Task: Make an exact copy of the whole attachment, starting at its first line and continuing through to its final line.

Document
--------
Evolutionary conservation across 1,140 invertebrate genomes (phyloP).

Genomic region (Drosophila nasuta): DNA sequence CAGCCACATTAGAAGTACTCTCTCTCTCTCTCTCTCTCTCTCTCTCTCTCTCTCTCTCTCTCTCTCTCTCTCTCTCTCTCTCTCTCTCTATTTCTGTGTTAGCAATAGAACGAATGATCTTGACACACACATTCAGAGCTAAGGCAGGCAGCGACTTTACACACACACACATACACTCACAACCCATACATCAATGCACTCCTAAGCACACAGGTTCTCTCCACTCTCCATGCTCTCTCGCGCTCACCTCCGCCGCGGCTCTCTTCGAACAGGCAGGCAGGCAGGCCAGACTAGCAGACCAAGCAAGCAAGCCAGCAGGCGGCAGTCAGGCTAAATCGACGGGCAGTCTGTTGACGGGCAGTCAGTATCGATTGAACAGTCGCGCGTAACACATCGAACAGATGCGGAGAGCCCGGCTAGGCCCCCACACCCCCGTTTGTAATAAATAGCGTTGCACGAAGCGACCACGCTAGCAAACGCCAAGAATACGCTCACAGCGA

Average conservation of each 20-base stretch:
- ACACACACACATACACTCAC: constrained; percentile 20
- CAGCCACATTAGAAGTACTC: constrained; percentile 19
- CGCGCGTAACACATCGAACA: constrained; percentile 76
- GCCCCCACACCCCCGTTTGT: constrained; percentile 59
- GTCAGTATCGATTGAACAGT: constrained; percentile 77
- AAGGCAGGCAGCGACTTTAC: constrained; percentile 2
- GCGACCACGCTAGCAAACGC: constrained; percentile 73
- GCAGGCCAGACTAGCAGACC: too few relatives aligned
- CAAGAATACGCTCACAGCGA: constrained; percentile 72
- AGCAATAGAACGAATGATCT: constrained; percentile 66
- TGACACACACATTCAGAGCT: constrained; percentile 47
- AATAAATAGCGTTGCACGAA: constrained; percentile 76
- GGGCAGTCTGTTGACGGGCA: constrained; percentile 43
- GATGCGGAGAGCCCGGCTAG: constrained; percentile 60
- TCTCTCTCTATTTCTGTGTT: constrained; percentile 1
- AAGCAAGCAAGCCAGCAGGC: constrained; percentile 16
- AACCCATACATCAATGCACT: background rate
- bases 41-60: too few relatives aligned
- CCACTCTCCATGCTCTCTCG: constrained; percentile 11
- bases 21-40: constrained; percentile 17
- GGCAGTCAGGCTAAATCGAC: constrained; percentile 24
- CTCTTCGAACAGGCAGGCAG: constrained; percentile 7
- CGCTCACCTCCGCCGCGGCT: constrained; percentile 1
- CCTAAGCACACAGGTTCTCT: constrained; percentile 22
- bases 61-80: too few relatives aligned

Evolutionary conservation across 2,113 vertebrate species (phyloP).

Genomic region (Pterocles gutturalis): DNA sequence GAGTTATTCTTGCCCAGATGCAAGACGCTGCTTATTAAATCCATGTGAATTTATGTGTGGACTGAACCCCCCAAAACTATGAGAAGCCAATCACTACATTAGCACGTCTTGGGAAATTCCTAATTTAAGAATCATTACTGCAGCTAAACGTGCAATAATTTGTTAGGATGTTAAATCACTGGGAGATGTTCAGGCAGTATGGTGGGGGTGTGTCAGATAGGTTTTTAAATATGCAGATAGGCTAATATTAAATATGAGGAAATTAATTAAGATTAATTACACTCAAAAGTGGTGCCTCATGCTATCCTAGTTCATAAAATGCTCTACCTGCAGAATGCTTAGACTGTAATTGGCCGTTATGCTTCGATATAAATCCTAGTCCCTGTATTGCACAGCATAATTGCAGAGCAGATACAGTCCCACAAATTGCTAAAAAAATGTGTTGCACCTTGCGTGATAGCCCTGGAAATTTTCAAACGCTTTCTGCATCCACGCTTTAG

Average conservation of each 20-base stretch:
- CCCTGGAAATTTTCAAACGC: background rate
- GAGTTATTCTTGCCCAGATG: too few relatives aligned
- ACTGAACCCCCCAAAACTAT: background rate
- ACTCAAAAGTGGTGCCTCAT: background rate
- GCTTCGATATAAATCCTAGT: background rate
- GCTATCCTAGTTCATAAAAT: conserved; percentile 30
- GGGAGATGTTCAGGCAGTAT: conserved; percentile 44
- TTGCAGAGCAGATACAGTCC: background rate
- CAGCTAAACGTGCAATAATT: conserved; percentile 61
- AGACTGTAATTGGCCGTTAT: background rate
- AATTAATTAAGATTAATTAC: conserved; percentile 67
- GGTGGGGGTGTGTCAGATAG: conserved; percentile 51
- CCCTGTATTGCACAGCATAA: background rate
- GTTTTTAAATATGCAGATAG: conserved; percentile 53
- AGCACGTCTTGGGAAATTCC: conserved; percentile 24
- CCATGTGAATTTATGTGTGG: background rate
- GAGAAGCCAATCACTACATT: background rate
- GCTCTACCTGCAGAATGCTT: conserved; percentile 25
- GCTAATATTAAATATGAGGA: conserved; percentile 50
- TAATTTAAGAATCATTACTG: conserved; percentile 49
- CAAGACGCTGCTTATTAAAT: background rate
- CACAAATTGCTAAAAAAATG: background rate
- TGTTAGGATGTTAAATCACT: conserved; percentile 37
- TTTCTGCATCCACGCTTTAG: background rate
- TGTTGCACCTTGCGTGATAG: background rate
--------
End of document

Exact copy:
Evolutionary conservation across 1,140 invertebrate genomes (phyloP).

Genomic region (Drosophila nasuta): DNA sequence CAGCCACATTAGAAGTACTCTCTCTCTCTCTCTCTCTCTCTCTCTCTCTCTCTCTCTCTCTCTCTCTCTCTCTCTCTCTCTCTCTCTCTATTTCTGTGTTAGCAATAGAACGAATGATCTTGACACACACATTCAGAGCTAAGGCAGGCAGCGACTTTACACACACACACATACACTCACAACCCATACATCAATGCACTCCTAAGCACACAGGTTCTCTCCACTCTCCATGCTCTCTCGCGCTCACCTCCGCCGCGGCTCTCTTCGAACAGGCAGGCAGGCAGGCCAGACTAGCAGACCAAGCAAGCAAGCCAGCAGGCGGCAGTCAGGCTAAATCGACGGGCAGTCTGTTGACGGGCAGTCAGTATCGATTGAACAGTCGCGCGTAACACATCGAACAGATGCGGAGAGCCCGGCTAGGCCCCCACACCCCCGTTTGTAATAAATAGCGTTGCACGAAGCGACCACGCTAGCAAACGCCAAGAATACGCTCACAGCGA

Average conservation of each 20-base stretch:
- ACACACACACATACACTCAC: constrained; percentile 20
- CAGCCACATTAGAAGTACTC: constrained; percentile 19
- CGCGCGTAACACATCGAACA: constrained; percentile 76
- GCCCCCACACCCCCGTTTGT: constrained; percentile 59
- GTCAGTATCGATTGAACAGT: constrained; percentile 77
- AAGGCAGGCAGCGACTTTAC: constrained; percentile 2
- GCGACCACGCTAGCAAACGC: constrained; percentile 73
- GCAGGCCAGACTAGCAGACC: too few relatives aligned
- CAAGAATACGCTCACAGCGA: constrained; percentile 72
- AGCAATAGAACGAATGATCT: constrained; percentile 66
- TGACACACACATTCAGAGCT: constrained; percentile 47
- AATAAATAGCGTTGCACGAA: constrained; percentile 76
- GGGCAGTCTGTTGACGGGCA: constrained; percentile 43
- GATGCGGAGAGCCCGGCTAG: constrained; percentile 60
- TCTCTCTCTATTTCTGTGTT: constrained; percentile 1
- AAGCAAGCAAGCCAGCAGGC: constrained; percentile 16
- AACCCATACATCAATGCACT: background rate
- bases 41-60: too few relatives aligned
- CCACTCTCCATGCTCTCTCG: constrained; percentile 11
- bases 21-40: constrained; percentile 17
- GGCAGTCAGGCTAAATCGAC: constrained; percentile 24
- CTCTTCGAACAGGCAGGCAG: constrained; percentile 7
- CGCTCACCTCCGCCGCGGCT: constrained; percentile 1
- CCTAAGCACACAGGTTCTCT: constrained; percentile 22
- bases 61-80: too few relatives aligned

Evolutionary conservation across 2,113 vertebrate species (phyloP).

Genomic region (Pterocles gutturalis): DNA sequence GAGTTATTCTTGCCCAGATGCAAGACGCTGCTTATTAAATCCATGTGAATTTATGTGTGGACTGAACCCCCCAAAACTATGAGAAGCCAATCACTACATTAGCACGTCTTGGGAAATTCCTAATTTAAGAATCATTACTGCAGCTAAACGTGCAATAATTTGTTAGGATGTTAAATCACTGGGAGATGTTCAGGCAGTATGGTGGGGGTGTGTCAGATAGGTTTTTAAATATGCAGATAGGCTAATATTAAATATGAGGAAATTAATTAAGATTAATTACACTCAAAAGTGGTGCCTCATGCTATCCTAGTTCATAAAATGCTCTACCTGCAGAATGCTTAGACTGTAATTGGCCGTTATGCTTCGATATAAATCCTAGTCCCTGTATTGCACAGCATAATTGCAGAGCAGATACAGTCCCACAAATTGCTAAAAAAATGTGTTGCACCTTGCGTGATAGCCCTGGAAATTTTCAAACGCTTTCTGCATCCACGCTTTAG

Average conservation of each 20-base stretch:
- CCCTGGAAATTTTCAAACGC: background rate
- GAGTTATTCTTGCCCAGATG: too few relatives aligned
- ACTGAACCCCCCAAAACTAT: background rate
- ACTCAAAAGTGGTGCCTCAT: background rate
- GCTTCGATATAAATCCTAGT: background rate
- GCTATCCTAGTTCATAAAAT: conserved; percentile 30
- GGGAGATGTTCAGGCAGTAT: conserved; percentile 44
- TTGCAGAGCAGATACAGTCC: background rate
- CAGCTAAACGTGCAATAATT: conserved; percentile 61
- AGACTGTAATTGGCCGTTAT: background rate
- AATTAATTAAGATTAATTAC: conserved; percentile 67
- GGTGGGGGTGTGTCAGATAG: conserved; percentile 51
- CCCTGTATTGCACAGCATAA: background rate
- GTTTTTAAATATGCAGATAG: conserved; percentile 53
- AGCACGTCTTGGGAAATTCC: conserved; percentile 24
- CCATGTGAATTTATGTGTGG: background rate
- GAGAAGCCAATCACTACATT: background rate
- GCTCTACCTGCAGAATGCTT: conserved; percentile 25
- GCTAATATTAAATATGAGGA: conserved; percentile 50
- TAATTTAAGAATCATTACTG: conserved; percentile 49
- CAAGACGCTGCTTATTAAAT: background rate
- CACAAATTGCTAAAAAAATG: background rate
- TGTTAGGATGTTAAATCACT: conserved; percentile 37
- TTTCTGCATCCACGCTTTAG: background rate
- TGTTGCACCTTGCGTGATAG: background rate